Babies with big heads smarter by age eight

According to researchers in the UK, how much a child's head grows by the time he or she reaches age one may be an indication of a child's intelligence.

The researchers from the University of Southampton, in England say although they do not know exactly what causes some babies to have bigger brains than others, the brain volume a child achieves by the age of one year helps determine later intelligence.

Lead author Catherine Gale, PhD, of the University of Southampton says head growth, especially in infancy may be one of those factors.

Gale and her team studied 633 full-term British babies from the Avon Longitudinal Study of Parents and Children.

They measured with a tape measure the babies' head circumference at birth, one year, four years, and eight years.

The children were given Wechsler Preschool and Primary Scale of Intelligence at the age 4 years old and the Wechsler Intelligence test at 8 years of age and it was found that those with the biggest heads achieved the highest IQ scores.

The researchers suggest that brain growth after infancy, at least in terms of brain volume, is unlikely to compensate for poor growth in the first year of life and did not seem to be as significant.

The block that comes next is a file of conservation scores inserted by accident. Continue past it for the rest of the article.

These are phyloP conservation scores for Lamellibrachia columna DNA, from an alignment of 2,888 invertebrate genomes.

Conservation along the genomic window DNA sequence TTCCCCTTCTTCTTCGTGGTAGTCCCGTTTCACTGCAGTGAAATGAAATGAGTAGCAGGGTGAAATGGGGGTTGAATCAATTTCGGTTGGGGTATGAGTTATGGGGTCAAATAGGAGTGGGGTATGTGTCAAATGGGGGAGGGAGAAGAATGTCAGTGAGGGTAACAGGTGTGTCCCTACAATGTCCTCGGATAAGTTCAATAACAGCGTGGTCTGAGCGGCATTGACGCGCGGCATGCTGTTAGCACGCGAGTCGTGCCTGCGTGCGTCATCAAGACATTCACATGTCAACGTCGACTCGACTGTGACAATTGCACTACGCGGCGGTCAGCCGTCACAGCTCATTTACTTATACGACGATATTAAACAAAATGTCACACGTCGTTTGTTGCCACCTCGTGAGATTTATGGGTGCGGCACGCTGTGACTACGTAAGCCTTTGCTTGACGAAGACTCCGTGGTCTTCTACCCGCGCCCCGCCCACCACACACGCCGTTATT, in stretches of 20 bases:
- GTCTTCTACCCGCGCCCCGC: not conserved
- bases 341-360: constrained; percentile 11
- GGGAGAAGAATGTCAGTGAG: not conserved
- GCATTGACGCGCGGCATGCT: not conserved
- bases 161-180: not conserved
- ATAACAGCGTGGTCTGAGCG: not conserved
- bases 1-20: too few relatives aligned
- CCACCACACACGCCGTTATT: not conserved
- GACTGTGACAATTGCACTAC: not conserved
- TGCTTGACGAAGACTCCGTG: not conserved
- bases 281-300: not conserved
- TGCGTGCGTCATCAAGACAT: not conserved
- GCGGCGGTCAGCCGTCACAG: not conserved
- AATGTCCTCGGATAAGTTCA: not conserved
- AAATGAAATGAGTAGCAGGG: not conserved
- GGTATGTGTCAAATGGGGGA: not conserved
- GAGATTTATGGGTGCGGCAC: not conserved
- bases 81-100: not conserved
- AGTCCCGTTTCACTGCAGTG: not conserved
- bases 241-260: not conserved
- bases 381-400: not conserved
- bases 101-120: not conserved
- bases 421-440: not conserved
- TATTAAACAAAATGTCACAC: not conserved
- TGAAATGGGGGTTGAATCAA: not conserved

For the study the researchers also studied the babies' parents; mothers were asked to complete surveys about their parenting style, their older children, and other factors such as breastfeeding and postpartum depression and each mother was given a parenting score based on the survey results.

It was found that babies tended to have higher IQ scores if their parents had more education, had been breastfed for three or more months, and had mothers with high scores on the parenting questionnaire.

This remained the case even after adjustments were made for all those factors, and babies' head growth by age 1 remained tied to IQ scores among the 4- and 8-year-olds.

The researchers say that their findings provide 'additional evidence that infancy is the most important period of postnatal brain growth for determining later intelligence'.

They conclude that the brain volume a child achieves by the age of one year helps determine later intelligence.

Growth in brain volume after infancy may not, they say, compensate for poorer earlier growth.

The research is published in the current edition of Pediatrics.


The opinions expressed here are the views of the writer and do not necessarily reflect the views and opinions of News Medical.
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